I still read that thing every time I think I don’t know how to this writing thing, just to remind me that at least ONCE I totally nailed it 😉

    • Oh I LIKE that story! That’s what you want, if you’re ghosting, that sideways glance where they think you might have ‘stolen’ something from them! Brilliant.

      I consider ghost writing a great tool for ‘writers block’ as well, or just moving an idea forward. I mean, when you are writing fiction, first person or third, you are your character’s ghost!

      Thanks for dropping in with your comments. 🙂

  2. Ooh, hadn’t thought of that. I’m gonna try it on a short story – ghosting for my MC. Sweet, thanks!!

  3. This was just the push I needed, Kim. I have toyed with that idea in order to get “the great love story” out there, but just couldn’t face the public view. Ghost writing at this stage will actually give it more form.

    Interesting timing too. 🙂

  4. I really like the positive spin you put on the act of ‘ghost writing’ here Kim.

    The three who immediately spring to mind are the aussie Michael Robotham (who ghost wrote bios for celebrities), Andrew Neiderman who has ghost written as V.C Andrews to carry on the legacy there (a close family friends of the Andrews who as approached to continue her work after death) and Stephen King writing as Richard Bachman.

    I’m considering putting some work under a different name for other reason – namely, to remove my name from being associated with a certain project. I’m unable to withdraw the work and was very unhappy with the editing done, and am now to the point where I am just over it – and would prefer to create an alias to publish it under.

    But I like the idea of being freed from my name.

    I often think editing is a bit like ghost writing, in capturing the essence of a writer’s work and ensuring it remains true, through the changes. Or maybe I’m just a bit weird!

    • Jodi, That’s not the best circumstances, to ghost your name because you’re not happy with the editing. Sorry to hear that, but you are right, it can be a great freedom writing as someone else.

      Your idea that editing is like ghost writing is just brilliant. It’s so true. You get into the author’s voice and support and enhance the work. Not weird at all. What do other editors thing? Ever Feel like a ghost?

      Thank you Jodi for bringing your voice to the table! 🙂

  5. What a great post, as always. And some really interesting comments. I love Janette’s comment about being looked at as though she had stolen part of the artist’s soul!

    I think there is a real and important difference between ghost writing proper – where you step in for an existing and known person, adopting their voice and style; and taking on an alias for yourself – which may be for various reasons that may or may not include an alternative voice and style to match the different name.

    I have never thought of editing as ghosting before, but I think Jodi makes a good point. Editors certainly need the skills of a ghostwriter to be able to slip in and out of any author’s work undetected. An editor needs to be chameleon-like, blending in with the voice and style that’s already there as she/he goes about adjusting structure, sentences, words.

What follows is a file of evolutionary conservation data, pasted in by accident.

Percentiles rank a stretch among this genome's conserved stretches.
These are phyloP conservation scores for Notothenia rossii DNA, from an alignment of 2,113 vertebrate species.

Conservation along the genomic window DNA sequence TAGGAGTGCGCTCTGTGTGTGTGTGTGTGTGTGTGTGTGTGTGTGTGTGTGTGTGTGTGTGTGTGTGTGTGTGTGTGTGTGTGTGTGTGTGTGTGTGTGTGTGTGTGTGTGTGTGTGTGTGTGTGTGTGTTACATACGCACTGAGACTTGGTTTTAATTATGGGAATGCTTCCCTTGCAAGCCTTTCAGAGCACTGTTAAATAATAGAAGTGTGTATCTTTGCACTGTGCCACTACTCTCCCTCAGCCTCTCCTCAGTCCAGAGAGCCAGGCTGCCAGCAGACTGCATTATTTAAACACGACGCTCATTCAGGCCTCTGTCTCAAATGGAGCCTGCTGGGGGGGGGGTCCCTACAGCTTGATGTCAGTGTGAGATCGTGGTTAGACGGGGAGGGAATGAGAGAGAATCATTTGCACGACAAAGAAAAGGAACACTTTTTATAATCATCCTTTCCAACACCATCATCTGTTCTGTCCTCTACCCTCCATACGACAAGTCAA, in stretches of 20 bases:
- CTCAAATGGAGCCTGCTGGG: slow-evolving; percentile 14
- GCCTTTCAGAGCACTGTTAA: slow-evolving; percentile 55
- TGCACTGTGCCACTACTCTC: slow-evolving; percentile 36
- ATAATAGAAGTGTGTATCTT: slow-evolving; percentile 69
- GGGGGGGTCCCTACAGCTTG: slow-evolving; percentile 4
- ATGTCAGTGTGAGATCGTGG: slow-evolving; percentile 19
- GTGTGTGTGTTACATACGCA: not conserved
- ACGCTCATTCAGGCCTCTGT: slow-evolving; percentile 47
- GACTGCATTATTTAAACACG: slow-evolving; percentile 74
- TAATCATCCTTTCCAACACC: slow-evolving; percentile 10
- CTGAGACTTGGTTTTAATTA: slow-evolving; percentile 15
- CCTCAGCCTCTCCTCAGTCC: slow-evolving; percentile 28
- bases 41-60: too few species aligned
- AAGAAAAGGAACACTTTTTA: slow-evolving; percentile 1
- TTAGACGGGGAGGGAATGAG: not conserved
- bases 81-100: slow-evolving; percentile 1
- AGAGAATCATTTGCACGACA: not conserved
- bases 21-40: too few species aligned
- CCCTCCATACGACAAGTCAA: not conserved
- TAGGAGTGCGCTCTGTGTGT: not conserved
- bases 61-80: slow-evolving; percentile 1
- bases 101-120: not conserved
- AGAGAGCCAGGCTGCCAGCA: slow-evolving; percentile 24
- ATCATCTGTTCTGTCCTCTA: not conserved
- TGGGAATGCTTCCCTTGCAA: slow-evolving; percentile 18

The editor should have a feel for an author’s word choice, for example, so that even when substituting or making suggestions, changes are within the writer’s favoured vocabulary rather than the editor’s. A little of Janette’s soul-sucking at work!

    Ideally though, the editor shouldn’t be needing to do SO much reworking that they actually feel as though they have ghostwritten a piece!

    Copywriting and sub-editing can be a little like ghostwriting in that way. In both cases you are not necessarily credited for your work at all, but you are the “voice” of the brand/product/publication. You are the ghostwriter for that voice. (The ghost of a ghost?). As the writer or sub, you ought to be interchangeable because that essence – the original voice – should never change.

    • That’s a great point about editors using the author’s vocabulary for suggested changes. I’ve had suggestions that I just stared at and thought, I’ve would never use that word! But usually I get what the editor is saying. Either they didn’t understand my point (which means I need to find a clearer way to express it) or they did understand it but the word/reference didn’t make sense. Either way, I zero in on the issue and solve it. (but not always with their suggested ‘out-of-left-field-to-me’ word) 🙂

      When ghosting, I have a style sheet that includes a list of words most likely to roll off my client’s tongue. It’s so helpful for getting under their skin–which is where you have to be to ghost write.

      This is why I think ghost writing is such a wonderful way to develop one’s own voice. When you know what it isn’t, you can discover what it is.

      Thanks for dropping in! I love getting insights into an editor’s perspective. 🙂

  6. I think Australian crime writer Michael Rowbotham (‘The NIght Ferry’ and a good few others) is a great example of how ghostwriting -in his case many different celebs – has really helped in writing consistent and compelling POVs for a wide variety of characters in his own novels.

    I’ve heard him talk at writers’ events about this very handy background experience and it’s very clear in his books: he can present the reader with, say, the first-person POV of a key suspect or detective or criminal, change the POV sometimes, but in each case gives the reader a clear “through-their-eyes” angle on what is happening.

    Cheers, Tim/’Farnwyn’

  7. […] {link} The Voyager Blog: “Emerging Writers: don’t give up the ghost” by Kim Falconer {link} Plotting Made Easy: “The Complications Worksheet” {link} Blood and Barricades: […]